Today we continue the series on interesting EPs. I recently came across this double disc gatefold 45 and was struck by how eclectic the eight tracks were on the compilation. The first four cover what has been termed "traditional" music and the remaining are a number of vocal jive and kwela hits from around 1958. It is the "traditional" music that I found most striking, especially the tracks by Veshna Dinaka which, to my ear, come across as quite dissonant and sound remarkably contemporary and almost avant-garde. Likewise the two tunes featuring autoharp or dipela are equally arresting.

The second disc couldn't be more of a contrast opening with the jazzy vocal number, Thimela, composed by Elijah Nkwanyane and performed by Philemon Mokgosi and his Inkspots. (I believe Nkwanyane is on trumpet.)  What follows must be one of the first recordings by the Dark City Sisters, Bra-Cabbage, penned by Rupert Bopape and accompanied by the pennywhistle group Black Mambazo (not LBM). Interestingly the liner notes reveal that the Dark City Sisters recorded this tune "spontaneously" after they just happened to come with their "boy-friends", the members of Black Mambazo, to the studio that day.

Below are some excerpts from the rather dry liner notes:

[...] "MADIKOTI and PHALA BORWA are played on an unusual instrument known as "Dipela", which is an African traditional piano or autoharp. It is made of beaten wire which is flattened and fitted on to a wooden board and sometimes this is placed in a large calabash (gourd) or tin, to make it sound louder. The instrument is played only with the tips of the fingers. WILLIAM MALAETSE, who plays PHALA BORWA besides playing the autoharp, also wears "Mathotsi" on his legs and dances around while he is playing. (Mathotsi are similar to maracas.)"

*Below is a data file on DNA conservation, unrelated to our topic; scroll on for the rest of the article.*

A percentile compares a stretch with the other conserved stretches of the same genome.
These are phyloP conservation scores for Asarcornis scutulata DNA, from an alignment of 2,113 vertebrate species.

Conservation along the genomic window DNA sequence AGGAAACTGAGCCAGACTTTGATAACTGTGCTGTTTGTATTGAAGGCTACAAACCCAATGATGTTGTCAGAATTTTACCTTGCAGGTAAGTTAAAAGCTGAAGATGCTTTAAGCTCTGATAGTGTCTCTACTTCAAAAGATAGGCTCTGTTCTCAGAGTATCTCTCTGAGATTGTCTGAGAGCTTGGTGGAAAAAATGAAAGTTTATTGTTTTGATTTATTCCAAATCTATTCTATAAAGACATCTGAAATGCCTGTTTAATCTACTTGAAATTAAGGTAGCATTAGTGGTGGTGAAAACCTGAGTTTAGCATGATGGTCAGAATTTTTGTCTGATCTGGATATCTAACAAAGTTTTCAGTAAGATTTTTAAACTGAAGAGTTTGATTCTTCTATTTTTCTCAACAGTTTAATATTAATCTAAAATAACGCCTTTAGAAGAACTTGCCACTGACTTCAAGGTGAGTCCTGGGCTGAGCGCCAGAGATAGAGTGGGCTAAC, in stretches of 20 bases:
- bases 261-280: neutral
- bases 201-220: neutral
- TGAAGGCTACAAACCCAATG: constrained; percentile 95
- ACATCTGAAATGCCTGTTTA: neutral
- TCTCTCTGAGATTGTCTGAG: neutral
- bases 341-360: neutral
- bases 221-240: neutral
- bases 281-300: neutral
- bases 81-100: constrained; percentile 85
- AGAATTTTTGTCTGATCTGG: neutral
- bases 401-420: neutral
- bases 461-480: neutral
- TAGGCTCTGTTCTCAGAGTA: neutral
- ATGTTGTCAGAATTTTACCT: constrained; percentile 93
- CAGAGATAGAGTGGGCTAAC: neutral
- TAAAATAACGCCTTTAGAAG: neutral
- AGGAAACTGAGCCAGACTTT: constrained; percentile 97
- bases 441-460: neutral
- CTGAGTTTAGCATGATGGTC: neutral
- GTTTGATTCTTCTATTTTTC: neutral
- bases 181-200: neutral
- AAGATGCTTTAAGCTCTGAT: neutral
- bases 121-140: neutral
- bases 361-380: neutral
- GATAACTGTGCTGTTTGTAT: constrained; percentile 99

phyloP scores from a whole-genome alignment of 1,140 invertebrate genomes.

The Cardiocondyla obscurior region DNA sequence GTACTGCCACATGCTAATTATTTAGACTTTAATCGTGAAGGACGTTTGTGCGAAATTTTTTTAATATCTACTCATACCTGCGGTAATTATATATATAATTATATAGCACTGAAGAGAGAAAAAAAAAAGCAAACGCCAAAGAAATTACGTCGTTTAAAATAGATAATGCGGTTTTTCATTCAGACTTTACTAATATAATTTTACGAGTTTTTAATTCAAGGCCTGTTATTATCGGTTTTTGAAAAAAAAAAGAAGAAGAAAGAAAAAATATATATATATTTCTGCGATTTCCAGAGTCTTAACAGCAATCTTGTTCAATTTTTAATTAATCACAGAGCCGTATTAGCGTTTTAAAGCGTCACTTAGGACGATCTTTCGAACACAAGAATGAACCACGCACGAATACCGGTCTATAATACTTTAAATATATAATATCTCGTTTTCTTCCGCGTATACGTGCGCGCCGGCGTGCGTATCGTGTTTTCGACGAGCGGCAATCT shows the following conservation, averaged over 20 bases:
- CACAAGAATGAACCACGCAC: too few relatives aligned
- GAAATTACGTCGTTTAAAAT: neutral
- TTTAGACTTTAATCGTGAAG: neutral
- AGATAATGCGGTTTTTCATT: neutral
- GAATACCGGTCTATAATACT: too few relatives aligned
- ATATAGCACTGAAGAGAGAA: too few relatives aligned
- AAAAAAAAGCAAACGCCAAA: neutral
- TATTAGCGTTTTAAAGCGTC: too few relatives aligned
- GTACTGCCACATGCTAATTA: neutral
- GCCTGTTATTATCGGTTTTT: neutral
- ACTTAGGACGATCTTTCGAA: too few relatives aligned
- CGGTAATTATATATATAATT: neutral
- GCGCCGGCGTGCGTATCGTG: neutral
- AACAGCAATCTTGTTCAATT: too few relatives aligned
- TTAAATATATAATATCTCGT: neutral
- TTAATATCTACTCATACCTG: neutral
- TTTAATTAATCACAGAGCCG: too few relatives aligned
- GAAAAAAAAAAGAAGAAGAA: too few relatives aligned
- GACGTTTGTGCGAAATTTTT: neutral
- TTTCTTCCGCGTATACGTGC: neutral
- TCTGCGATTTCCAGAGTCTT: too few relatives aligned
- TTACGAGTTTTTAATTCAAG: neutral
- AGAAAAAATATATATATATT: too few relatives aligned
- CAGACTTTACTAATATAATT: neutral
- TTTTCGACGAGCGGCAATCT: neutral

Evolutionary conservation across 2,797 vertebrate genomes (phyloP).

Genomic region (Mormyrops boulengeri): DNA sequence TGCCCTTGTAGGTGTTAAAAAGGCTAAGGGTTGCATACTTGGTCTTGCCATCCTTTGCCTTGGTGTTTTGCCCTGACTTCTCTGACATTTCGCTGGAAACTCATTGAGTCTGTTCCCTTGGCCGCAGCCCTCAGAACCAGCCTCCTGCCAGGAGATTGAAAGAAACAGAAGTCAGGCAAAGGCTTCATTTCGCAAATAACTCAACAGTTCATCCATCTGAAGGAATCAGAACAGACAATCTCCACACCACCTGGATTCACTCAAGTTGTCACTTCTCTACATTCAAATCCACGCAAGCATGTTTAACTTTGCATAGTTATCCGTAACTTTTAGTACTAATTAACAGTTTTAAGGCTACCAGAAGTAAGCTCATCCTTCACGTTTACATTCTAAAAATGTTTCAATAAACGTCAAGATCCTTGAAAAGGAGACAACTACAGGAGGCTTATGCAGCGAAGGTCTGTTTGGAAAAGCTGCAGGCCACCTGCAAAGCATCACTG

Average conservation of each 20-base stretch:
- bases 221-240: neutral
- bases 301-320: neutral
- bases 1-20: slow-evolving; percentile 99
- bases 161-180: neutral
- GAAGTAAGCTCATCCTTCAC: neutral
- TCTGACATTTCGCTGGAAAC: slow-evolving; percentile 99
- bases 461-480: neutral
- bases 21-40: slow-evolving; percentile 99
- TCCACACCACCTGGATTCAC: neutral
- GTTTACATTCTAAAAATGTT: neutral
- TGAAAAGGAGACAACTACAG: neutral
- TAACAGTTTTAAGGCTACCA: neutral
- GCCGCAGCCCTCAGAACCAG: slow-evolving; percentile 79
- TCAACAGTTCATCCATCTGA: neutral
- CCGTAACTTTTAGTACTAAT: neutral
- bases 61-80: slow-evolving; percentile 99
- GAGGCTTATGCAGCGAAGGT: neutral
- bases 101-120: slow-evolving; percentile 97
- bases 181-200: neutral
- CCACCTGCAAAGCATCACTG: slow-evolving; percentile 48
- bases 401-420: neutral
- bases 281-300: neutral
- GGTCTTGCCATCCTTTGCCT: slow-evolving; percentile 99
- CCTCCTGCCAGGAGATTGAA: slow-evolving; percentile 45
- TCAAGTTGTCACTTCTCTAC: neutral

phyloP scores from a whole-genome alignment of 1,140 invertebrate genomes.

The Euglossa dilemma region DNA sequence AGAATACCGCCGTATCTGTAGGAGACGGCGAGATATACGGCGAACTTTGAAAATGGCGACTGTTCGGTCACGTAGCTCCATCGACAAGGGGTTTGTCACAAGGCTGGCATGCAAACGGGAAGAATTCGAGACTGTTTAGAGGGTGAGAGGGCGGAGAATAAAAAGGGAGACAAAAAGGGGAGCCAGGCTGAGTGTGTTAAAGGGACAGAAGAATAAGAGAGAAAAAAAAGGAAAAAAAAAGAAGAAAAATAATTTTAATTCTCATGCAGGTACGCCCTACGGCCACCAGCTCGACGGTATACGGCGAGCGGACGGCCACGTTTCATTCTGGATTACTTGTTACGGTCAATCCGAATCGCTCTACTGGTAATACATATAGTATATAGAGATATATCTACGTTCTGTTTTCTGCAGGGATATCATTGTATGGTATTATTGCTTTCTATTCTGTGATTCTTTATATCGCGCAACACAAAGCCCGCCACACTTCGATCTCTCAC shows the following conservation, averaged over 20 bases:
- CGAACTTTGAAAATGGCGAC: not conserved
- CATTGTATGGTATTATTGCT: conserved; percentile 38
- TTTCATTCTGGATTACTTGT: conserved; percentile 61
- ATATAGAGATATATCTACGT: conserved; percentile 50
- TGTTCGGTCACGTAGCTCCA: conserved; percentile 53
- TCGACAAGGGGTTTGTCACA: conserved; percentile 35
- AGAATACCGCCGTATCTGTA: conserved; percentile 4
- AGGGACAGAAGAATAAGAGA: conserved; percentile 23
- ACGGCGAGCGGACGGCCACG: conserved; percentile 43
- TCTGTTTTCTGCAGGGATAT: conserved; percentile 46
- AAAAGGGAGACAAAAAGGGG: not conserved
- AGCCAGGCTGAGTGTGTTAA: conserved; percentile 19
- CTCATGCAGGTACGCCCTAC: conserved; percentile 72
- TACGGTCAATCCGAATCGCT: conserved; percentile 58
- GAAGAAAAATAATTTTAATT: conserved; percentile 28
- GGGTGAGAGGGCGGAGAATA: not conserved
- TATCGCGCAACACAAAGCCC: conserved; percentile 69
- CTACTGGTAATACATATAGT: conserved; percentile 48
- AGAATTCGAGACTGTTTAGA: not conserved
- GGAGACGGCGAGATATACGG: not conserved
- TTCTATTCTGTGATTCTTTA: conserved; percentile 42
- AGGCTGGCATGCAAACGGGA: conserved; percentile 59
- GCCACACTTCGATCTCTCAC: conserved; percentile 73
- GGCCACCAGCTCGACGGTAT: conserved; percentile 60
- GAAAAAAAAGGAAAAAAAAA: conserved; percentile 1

[...] "THE AFRICAN INKSPOTS are one of the best vocal groups in the country. Their leader PHILEMON MOKGOSI is the driving force behind the group, he is a born artist, and has appeared on stage, screen and radio in South Africa. He has a voice very similar to that of our old friend Nat "King" Cole. Philemon is an extremely talented composer, with many song hits to his credit. Given the opportunity he could develop into one of the world's finest "pop" vocalists. THE AFRICAN INKSPOTS with PHILEMON MOKGOSI do a terrific job on this disc with "THIMLELA"."

"The DARK CITY SISTERS, a group of young girls who came with their boy-friends, a penny whistle flute group called the Black Mambazo, to our Recording Studio, just to look on, and unable to resist themselves they spontaneously burst into song to the accompaniment of the flutes and BRA-CABBAGE is the result. A happy little tune about the fun they have at the Zoo on a Sunday afternoon." [...]

Music and Rhythms of Africa Vol. 2
HMV, EYJ 103/104 (c1958)

1) Vesha Dinaka
Lexowa (traditional)

2) Dipela Tsabapedi
Madikoti (traditional)

3) William Malaetse
Phala Borwa (traditional)

4) Vesha Dinaka
Lexalani (traditional)

5) Philemon Mokgosi and the African Inkspots
Thimela (E. Nkwanyane)

6) Dark City Sisters acc. Black Mambazo
Bra-Cabbage (R. Bopape)

7) Thandi Kumalo
Ithemba Lami (T. Kumalo)

8) Midnite Harmoneers
Isangoma (J. Nhlapo)